Still, it was fantastic and I saw soooo many great things that I never saw before!  And the girls were just amazed and thoroughly enjoyed snorkeling and exploring this special area.  After we came back to the boat, we had even more fun beneath the boat!  Some sea urchens have shorter spines and you can handle them – it’s similar to holding a hedgehog.  You P1000670.JPGwouldn’t want to squeeze it… but picked up delicately you can enjoy looking at these beautiful creatures and watching as their many feet reach between the spines to suction onto your hand.  It sort of tickles!  There were contrasting colors and even a few that were solid white!  We also found some beautiful sea urchin shells – some of which held onto the striped coloring.

That afternoon, we went ashore and found that what had appeared to be an open air market, was actually a long long row of restaurants serving various seafood dishes that were caught daily by the owners of the restaurants.  We wandered amongst the stalls, looking at the lobster and crab – still living, laid out on long tables.  Paint proclaimed the number and name of each restaurant.  I stopped and talked to various people as we walked along, asking them about their dishes and when did the party start?  Everyone I spoke to was very nice and welcoming, but there was something that really connected with me when I met Dona Niulka at restaurant number 17.  She took a lot of time to explain to me what the exchange rate was, how much things cost and gave me a card for her restaurant.


Mi amiga nueva – Nuilka

After we’d wandered some more and realized that the rows of open restaurants continued to the end of the beach – the only difference being a few played very loud music.  There weren’t many people there, and as we observed all the space that seemed to be ready – we wondered what it all meant.  We decided to get some ice cream from a passing motor bike and then headed back to Niulka.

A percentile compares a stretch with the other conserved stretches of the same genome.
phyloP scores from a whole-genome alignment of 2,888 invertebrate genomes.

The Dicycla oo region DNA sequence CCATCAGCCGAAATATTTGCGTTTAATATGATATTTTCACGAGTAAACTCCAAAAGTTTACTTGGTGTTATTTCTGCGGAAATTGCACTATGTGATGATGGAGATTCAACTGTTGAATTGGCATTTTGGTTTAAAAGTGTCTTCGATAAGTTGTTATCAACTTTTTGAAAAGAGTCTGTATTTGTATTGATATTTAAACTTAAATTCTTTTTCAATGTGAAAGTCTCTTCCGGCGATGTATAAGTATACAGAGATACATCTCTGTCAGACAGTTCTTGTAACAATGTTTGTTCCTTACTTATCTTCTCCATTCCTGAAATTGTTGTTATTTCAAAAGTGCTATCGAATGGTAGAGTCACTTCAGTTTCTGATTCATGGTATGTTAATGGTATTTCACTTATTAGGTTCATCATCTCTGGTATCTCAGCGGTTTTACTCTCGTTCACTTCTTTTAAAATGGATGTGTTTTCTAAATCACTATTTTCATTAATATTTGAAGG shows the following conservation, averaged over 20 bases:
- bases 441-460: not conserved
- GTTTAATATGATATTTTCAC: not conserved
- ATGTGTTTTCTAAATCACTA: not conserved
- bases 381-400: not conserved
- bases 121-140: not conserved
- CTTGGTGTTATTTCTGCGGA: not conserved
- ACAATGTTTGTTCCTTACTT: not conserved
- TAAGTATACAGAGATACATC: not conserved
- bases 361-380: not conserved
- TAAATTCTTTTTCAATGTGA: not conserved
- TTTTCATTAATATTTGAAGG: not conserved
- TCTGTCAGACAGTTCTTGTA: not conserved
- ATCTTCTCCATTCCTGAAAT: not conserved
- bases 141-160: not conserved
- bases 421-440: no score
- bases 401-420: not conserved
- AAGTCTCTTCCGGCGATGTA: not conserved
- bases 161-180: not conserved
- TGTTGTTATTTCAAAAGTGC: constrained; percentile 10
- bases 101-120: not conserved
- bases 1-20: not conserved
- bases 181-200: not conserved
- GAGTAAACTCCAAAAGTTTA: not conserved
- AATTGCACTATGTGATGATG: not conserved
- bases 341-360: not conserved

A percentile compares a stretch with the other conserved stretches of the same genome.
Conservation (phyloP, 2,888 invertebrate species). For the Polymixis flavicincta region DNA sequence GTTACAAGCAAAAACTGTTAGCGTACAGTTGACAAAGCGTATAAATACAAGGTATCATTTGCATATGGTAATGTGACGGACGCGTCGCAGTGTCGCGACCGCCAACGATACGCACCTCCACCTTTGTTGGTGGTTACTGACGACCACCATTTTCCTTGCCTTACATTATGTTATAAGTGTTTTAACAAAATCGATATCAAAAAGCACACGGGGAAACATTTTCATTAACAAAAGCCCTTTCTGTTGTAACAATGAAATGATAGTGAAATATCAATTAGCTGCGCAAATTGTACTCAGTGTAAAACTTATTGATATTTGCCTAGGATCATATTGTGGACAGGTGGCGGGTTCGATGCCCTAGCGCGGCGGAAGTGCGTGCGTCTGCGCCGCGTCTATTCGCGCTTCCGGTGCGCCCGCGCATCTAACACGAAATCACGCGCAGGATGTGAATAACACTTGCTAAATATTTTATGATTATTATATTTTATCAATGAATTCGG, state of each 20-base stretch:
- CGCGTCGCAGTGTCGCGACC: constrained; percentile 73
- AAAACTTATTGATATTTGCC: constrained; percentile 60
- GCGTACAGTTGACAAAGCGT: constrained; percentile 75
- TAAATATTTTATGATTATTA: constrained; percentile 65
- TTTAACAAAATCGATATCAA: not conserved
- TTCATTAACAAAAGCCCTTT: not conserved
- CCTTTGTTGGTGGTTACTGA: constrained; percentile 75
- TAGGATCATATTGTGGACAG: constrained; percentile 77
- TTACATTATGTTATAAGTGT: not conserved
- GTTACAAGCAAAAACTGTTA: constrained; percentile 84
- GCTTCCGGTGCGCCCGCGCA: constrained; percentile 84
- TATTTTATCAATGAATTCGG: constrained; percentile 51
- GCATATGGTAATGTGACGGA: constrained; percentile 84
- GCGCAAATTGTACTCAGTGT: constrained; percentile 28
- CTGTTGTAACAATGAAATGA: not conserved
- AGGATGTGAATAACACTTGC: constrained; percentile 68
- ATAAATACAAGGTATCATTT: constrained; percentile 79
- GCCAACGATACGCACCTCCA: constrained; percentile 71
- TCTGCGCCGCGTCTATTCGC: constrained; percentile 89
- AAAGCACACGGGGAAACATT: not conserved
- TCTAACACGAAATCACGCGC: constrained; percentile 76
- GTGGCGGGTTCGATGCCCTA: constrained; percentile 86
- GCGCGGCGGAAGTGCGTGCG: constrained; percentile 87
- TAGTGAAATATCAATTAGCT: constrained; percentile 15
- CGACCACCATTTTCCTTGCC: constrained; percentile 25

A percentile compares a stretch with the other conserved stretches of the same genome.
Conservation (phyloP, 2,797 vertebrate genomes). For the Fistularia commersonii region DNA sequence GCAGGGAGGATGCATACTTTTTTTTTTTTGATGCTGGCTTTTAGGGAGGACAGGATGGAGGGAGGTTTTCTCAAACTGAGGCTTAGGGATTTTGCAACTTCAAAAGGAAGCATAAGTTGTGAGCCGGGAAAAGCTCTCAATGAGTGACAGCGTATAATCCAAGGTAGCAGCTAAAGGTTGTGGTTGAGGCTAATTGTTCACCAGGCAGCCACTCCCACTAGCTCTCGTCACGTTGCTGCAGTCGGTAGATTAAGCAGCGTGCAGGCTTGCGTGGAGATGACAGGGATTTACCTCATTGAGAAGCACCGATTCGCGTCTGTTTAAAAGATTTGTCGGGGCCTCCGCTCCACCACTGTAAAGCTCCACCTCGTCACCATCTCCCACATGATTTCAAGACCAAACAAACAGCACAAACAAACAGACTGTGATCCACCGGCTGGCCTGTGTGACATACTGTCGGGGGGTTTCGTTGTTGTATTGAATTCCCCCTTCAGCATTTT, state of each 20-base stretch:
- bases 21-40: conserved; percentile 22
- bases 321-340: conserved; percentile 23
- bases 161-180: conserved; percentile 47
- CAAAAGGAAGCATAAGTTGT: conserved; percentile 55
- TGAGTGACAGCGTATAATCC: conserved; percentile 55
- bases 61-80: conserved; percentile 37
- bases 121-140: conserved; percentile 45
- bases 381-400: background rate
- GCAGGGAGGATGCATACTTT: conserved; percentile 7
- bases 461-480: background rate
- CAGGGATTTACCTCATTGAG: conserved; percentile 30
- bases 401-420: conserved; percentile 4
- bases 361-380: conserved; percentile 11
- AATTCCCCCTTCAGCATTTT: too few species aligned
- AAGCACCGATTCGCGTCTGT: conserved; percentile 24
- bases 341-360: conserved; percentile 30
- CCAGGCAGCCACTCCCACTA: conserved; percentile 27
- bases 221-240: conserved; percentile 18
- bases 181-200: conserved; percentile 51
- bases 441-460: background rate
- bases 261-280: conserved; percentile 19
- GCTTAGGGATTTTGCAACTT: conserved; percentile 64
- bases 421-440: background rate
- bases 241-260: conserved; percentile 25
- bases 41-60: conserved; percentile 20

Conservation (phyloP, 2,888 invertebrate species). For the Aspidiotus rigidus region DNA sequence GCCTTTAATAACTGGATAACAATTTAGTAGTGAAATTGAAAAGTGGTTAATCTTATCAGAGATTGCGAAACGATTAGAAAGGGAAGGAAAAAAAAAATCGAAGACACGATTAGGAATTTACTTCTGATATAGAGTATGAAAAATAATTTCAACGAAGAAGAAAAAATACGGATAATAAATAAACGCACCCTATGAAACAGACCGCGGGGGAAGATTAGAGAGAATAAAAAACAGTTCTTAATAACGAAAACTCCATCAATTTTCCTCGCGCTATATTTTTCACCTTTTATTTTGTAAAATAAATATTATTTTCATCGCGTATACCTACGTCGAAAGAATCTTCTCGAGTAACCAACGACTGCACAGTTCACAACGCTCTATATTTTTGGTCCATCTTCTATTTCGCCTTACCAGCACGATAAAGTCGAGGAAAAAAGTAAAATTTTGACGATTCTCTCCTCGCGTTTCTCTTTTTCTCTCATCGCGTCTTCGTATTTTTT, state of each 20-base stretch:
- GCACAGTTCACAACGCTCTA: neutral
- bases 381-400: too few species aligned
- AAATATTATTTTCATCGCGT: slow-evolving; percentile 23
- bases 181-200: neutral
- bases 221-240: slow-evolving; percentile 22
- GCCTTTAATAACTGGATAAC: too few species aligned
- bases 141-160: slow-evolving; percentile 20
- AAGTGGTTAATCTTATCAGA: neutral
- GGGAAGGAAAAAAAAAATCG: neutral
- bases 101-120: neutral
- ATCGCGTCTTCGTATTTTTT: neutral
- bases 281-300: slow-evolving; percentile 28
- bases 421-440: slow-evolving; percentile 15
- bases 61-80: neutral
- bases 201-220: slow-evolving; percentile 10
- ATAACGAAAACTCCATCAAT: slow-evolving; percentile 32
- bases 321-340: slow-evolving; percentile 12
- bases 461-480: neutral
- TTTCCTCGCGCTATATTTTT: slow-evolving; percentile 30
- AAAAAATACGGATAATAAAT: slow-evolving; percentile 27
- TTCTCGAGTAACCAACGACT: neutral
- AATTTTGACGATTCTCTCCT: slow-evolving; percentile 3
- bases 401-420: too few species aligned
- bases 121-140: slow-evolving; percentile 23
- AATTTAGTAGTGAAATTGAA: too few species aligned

The ice cream was deliciously cold and sweet, and a bit more expensive than I’d thought… but we enjoyed it and then sat down at Niulka’s where I proceeded to both practice my Spanish on her and start to learn a little more about the place we were in.  I asked her about how to get to town, where we could buy fruits and vegetables.  At first she told me that we could right here, but I had no idea what she meant by that.  Then she said it was 5 minutes in a car – I pointed out that being as I was from yonder sailboat (which I learned is velero in Spanish.)  She was intrigued that we came from the sailboat and seemed pleased to have our company.  She said we could rent a car, or if we like, her husband, Domingo, would drive us to town.  We assumed he was going anyway and we’d be catching a ride there and back… so we gladly agreed and squeezed into his small, four door truck.


Town – the view from Domingo’s truck!

It was such an adventure to be going to town with a local, who brought us past his beautiful house and then straight to the grocery.  He told us they


Domingo shows me the fruits and vegetables


would change out money into DR $, however the lady there seemed a little reluctant – so I only changed over $40.  We bought some needed fruits and vegetables and then – since Jay saw the Barber shop, he decided it was time to get a haircut!  Domingo wasn’t able to get us into the first shop – they were too busy.  The second was closed… but the third said no problem!